Posted: February 21, 2013The Scientific Advisory Council (SAC) at CureSearch is comprised of eight children’s cancer specialists from institutions across the country. Led by Joe Simone, MD, the SAC is tasked with developing and guiding the organizations scientific strategy, agenda, and grants program. Recently, CureSearch sat down with Dr. Simone to talk about the SAC’s work and his thoughts about how children’s cancer research and treatment have changed, and how they will change again in the coming years.
Q: CureSearch for Children’s Cancer formed a Scientific Advisory Council (SAC) in 2012, which you chair. Tell us a little bit about why the SAC is important and what its work entails.
A: CureSearch, like any organization, needs to be constantly evaluating its go forward position. In this case, that means how to use current resources to best fund children’s cancer research that will help move the needle on finding treatments and cures. The role of the SAC to help do that. Together, we are identifying and prioritizing scientific issues affecting the childhood cancer research community, both in the laboratory and at the bedside, and choosing to fund research we think will have a significant impact.
Q: You mentioned funding laboratory research. Why is that important?
A: Laboratory research is important because there is a tremendous amount of work taking place that looks at the cellular level of children’s cancer to understand not only the origin of some of these cancers but also how to target minute activity in cells to get cancer to respond to treatment. This work is called targeted therapy, and it has to work in the laboratory before it can move to the bedside. This is an exploding field in all diseases, and we believe that investing resources in these researchers will help move some of this work to clinical trials in the coming years.
Q: So, the Scientific Advisory Committee looks at these areas and decides which researchers will be funded?
A: Not entirely. The SAC determines three to five areas of research it will fund in a given year. Then, a Request for Applications is issued for each of these areas, and researchers can apply for funding. As the SAC, we ask leaders in the field of each of the 3-5 areas to come together and review blinded applications and score them. The one in each area with the highest score will receive funding.
Q: When will you be announcing the areas of funding for 2013?
A:We plan to issue RFAs in March of this year, and announce the recipients of grants in September during a scientific meeting in Washington, DC.Q: What meeting is that?
A: This fall, CureSearch will host its first scientific symposium. Titled The Future of Pediatric Oncology: From Targets to Treatments, we are excited to have assembled a panel of highly regarded experts in children’s cancer research and treatment. We will host a 1.5 day symposium to facilitate discussion between laboratory researchers and clinicians about the changing face of pediatric cancer research due to advances cellular therapy and immunology, with a focused look at metastatic and drug resistant cancers.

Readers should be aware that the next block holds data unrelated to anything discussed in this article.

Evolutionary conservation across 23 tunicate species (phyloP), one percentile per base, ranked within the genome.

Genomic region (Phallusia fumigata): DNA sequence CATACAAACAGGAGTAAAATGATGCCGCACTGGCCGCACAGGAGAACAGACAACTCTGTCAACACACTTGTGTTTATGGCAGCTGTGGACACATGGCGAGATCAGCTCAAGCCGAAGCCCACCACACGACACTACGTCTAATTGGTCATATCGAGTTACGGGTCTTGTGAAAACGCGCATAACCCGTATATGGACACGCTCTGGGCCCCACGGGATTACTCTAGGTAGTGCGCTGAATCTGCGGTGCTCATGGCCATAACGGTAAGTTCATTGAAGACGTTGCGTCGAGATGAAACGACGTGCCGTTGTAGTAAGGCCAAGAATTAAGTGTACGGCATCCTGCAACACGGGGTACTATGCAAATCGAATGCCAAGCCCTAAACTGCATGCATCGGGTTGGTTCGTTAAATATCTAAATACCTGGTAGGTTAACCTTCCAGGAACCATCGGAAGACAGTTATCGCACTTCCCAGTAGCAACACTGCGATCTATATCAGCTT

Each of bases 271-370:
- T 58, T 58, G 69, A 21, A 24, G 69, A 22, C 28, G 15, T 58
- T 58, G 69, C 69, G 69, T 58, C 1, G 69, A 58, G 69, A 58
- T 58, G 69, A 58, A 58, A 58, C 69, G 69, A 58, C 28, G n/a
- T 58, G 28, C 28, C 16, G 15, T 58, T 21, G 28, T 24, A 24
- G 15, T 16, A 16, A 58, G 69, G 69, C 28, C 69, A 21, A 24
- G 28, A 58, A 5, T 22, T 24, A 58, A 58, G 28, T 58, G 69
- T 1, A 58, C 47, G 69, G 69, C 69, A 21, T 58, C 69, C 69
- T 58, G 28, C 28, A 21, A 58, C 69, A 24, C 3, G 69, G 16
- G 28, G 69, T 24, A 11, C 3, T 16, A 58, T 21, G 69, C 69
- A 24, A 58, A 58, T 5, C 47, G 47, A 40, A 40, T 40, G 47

Q: You mentioned looking to the future. You have worked as a children’s cancer researcher for a long time. What are the three biggest changes in treatment you’ve seen?
A: The true greatest change has been the ability to now cure a majority of children’s cancers. This was certainly not the case when I first began practicing medicine.
In addition, I would say that the molecular analysis of specific cancers has been a boon to understanding and categorizing those cancers susceptible to current treatment and those that will need new approaches.
Finally, I’ve seen pediatric cancer studies that pioneered many of the therapeutic techniques later adopted for adult cancer, such as therapy with combinations of drugs pioneered in childhood leukemia, multi-modal and adjuvant therapy as used in Wilms tumor, and constructing different phases of therapy as used in many childhood cancers to reduce toxicity and the emergence of drug resistance.
Q: We know that CureSearch, and many other organizations are working hard to fund research to impact survival rates. What do you think are the largest challenges facing the field today?
A: The main challenge is when a cancer is, or becomes, resistant to therapy. Another challenge is that success in many childhood cancers makes it more difficult to change established forms of therapy, even if they are not perfect. Finally, molecular diagnostics divides some cancers into smaller and smaller subtypes meaning fewer patients in each subtype for testing newer treatments.
Q: Do you see those challenges being addressed in the next 5-10 years?
A: I believe all these challenges can be addressed… in fact they are being addressed now in laboratories and clinics. But they won’t be easy problems to solve and we must support the research of those working on solutions.
Q: If you had a crystal ball, how would you predict treatment to change in the next decade?
A: I think treatment will gradually simplify with the development of more oral and less toxic therapies for some cancers. Our ability to identify therapy-resistant cancers earlier will grow so patients are not given futile treatments for their particular cancer subtype. We will also do a better job of helping surviving patients with the effects of their illness and its treatment. Pediatric oncology has led in dealing with survivorship issues but there is much more to be done to help cancer survivors lead lives as normal as possible after their cancer treatment has been successfully completed.